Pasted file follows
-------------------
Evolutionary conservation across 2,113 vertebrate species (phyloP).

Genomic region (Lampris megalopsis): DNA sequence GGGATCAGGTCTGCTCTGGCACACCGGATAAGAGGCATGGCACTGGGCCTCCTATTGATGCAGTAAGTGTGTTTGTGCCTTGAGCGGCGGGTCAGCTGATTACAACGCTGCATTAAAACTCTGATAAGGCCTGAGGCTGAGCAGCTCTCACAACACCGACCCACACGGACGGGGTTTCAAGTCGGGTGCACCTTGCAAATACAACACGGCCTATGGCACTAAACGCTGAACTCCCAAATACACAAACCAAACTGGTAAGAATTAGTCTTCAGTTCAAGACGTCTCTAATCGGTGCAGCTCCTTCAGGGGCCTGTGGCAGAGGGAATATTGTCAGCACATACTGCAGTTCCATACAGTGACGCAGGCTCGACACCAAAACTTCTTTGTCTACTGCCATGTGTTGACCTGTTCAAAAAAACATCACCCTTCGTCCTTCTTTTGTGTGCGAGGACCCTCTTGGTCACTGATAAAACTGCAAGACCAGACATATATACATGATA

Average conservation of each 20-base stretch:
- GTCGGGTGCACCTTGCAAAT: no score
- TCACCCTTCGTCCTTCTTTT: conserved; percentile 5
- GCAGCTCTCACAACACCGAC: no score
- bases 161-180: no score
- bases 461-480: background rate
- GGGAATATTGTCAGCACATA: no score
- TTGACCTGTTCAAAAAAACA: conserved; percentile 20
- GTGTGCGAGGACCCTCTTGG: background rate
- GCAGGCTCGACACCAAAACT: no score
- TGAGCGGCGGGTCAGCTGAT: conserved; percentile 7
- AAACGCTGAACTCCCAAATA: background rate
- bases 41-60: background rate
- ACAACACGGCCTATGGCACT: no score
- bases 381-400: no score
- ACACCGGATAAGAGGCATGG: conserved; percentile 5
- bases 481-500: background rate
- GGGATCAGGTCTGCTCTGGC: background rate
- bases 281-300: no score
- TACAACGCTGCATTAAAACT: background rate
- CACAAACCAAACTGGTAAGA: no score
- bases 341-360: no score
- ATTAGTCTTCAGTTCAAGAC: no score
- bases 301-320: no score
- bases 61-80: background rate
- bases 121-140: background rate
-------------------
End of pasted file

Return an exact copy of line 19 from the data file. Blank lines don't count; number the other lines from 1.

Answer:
- bases 481-500: background rate